Assuming Congressional Approval, The US Military Must Deliver A Truly Powerful Blow Against Assad The world, including friends and foes, has to be convinced that America means business. Flagrant violations of international law do have consequences

By Paolo von Schirach

September 4, 2013

WASHINGTON – Regarding Syria and the US appropriate US response to its flagrant violation of every convention banning the use of chemical weapons, The Economist cover says it all: on top of a picture of President Assad the title is “Hit Him Hard“. I fully concur.

Washington hesitation

There is no point reiterating here the rather sorry history of American timidity regarding the Syrian conflict. Many experts believe that Washington missed a golden opportunity to make a difference by providing real military support (without any direct engagement) to the secular pro-Western rebels about a year ago.

Now it is all much more complicated. The anti-Assad front is divided and disorganized. Assad is more confident, counting on the continuing support coming from Russia, Iran and Hezbollah. The rebels appear weak. Moreover, on the side of the rebels there is now a growing and therefore alarming presence of Islamic radicals, some of them with ties to al Qaeda, many of them foreign fighters.

Action in retaliation of the use of banned chemical weapons

Be that as it may, right now the premise for a US military action is ostensibly new and different. America will not intervene in the conflict on the side of the rebels. America will intervene to punish Assad not because he killed untold numbers of Syrians during this conflict but because this time, on August 21, he used banned chemical weapons to murder them.

And what’s the difference? Well the difference is that America will not tolerate the flagrant violation of a century old prohibition. Indeed, if America would let this open violation go unpunished, there would be consequences, mostly bad. Other rogue states, from Iran to North Korea, would read America’s inaction as some kind of green light to go ahead and develop and possibly at a later date use their own weapons of mass destruction. (Yes we are back to discussing WMDs).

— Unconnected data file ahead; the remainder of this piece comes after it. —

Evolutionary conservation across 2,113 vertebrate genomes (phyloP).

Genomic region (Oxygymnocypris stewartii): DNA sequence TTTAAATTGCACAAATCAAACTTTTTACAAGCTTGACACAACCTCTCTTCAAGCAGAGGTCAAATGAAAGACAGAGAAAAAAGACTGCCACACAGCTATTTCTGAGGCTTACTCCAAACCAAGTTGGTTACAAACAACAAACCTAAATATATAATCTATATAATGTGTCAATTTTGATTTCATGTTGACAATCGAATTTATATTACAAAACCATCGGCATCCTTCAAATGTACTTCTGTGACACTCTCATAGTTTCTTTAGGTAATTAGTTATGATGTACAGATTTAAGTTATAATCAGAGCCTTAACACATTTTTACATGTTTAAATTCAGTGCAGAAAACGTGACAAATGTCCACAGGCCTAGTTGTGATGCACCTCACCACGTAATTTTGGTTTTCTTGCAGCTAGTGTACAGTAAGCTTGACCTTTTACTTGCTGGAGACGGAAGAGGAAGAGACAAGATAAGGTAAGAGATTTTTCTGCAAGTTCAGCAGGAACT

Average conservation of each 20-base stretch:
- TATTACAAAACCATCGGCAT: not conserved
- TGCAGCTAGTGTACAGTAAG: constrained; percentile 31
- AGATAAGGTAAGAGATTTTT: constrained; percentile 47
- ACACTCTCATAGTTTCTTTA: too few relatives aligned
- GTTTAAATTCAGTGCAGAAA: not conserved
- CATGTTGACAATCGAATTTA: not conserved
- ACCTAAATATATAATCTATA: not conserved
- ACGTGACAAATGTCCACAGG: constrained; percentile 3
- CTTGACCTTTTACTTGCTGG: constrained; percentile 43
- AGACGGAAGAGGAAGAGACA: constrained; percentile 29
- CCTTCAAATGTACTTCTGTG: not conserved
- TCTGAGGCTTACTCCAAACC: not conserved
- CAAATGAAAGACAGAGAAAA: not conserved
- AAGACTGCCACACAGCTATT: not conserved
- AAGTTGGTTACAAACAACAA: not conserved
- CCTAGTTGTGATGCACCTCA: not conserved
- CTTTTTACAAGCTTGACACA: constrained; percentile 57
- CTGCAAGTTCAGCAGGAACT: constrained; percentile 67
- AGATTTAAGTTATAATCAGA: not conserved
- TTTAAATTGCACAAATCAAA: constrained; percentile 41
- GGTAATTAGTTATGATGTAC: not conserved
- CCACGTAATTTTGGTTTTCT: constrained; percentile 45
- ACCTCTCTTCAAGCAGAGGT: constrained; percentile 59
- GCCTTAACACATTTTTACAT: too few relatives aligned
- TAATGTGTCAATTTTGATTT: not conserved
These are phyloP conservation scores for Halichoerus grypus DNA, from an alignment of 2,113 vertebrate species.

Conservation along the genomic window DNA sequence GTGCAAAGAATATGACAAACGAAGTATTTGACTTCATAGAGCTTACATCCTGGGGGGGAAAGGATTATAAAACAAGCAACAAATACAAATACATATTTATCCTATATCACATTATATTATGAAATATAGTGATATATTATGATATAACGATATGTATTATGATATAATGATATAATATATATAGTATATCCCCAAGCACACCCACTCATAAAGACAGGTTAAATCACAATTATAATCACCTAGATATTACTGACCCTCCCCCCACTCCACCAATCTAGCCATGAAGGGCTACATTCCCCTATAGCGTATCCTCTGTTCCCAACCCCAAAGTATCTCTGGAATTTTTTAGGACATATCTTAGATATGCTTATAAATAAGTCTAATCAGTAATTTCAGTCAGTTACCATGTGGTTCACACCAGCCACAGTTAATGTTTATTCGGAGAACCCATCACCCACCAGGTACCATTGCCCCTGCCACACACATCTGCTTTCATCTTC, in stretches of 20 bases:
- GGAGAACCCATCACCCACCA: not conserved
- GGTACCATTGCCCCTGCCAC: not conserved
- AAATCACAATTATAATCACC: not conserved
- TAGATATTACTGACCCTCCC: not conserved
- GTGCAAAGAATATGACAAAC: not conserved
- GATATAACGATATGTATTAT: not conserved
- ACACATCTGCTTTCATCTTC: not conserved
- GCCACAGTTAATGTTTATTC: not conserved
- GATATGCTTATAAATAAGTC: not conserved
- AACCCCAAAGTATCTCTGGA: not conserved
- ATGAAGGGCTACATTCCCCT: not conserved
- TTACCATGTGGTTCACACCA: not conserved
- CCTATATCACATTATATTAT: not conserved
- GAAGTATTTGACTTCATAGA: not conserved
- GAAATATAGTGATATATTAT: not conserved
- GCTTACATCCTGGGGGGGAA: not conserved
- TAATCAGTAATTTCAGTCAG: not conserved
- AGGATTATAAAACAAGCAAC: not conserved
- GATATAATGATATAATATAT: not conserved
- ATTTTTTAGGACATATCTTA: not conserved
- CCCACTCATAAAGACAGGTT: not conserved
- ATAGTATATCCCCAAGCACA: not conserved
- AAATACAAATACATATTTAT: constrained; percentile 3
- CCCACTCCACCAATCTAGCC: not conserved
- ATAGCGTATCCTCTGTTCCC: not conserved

Therefore, an American strong reaction to the flagrant use of WMDs by Assad should be viewed by the world as a demonstration of Washington’s resolve to uphold international law and as a warning, (not just to the Damascus government, but to all others who may harbor similar intentions), that additional violations will not be tolerated.

Slowly gearing up

In its (unfortunately) now customary messy fashion, Washington is gearing up to “delivering this message” via missile attacks against Syria. Now Obama has added another major step by requesting congressional approval. There is legitimate concern that such an endorsement of the action proposed by the Obama administration may not be forthcoming. Plenty of people in Congress who are against yet another US military engagement. Still, the indications so far are reasonably reassuring. The House Republicans who on balance are inclined to vote “No” on anything this president sends to them, this time will support Obama. Not all of them, but most of them. John Boehner, the House Speaker, and Eric Cantor, the Majority Leader (both Republicans) came out in support of the President. This is a very good sign.

“Hit Him Hard”

That said, even assuming congressional approval, the real test will be the size and scope of the US military action. This will be the real test of our resolve. America’s credibility is clearly at stake. Indeed, if this is going to be just a symbolic action, a mere “shot across the bow”, then it is a waste of time, possibly an additional embarrassment. Whereas, if this action will result in a truly mighty blow that will truly degrade Assad’s military and place him on the defensive in the ongoing civil war, then the message will have had its intended effect. Assad, the Iranians, Hezbollah, and North Korea will see that we mean business.

As The Economist said: ” Hit Him Hard“. Really, really hard, I might add.

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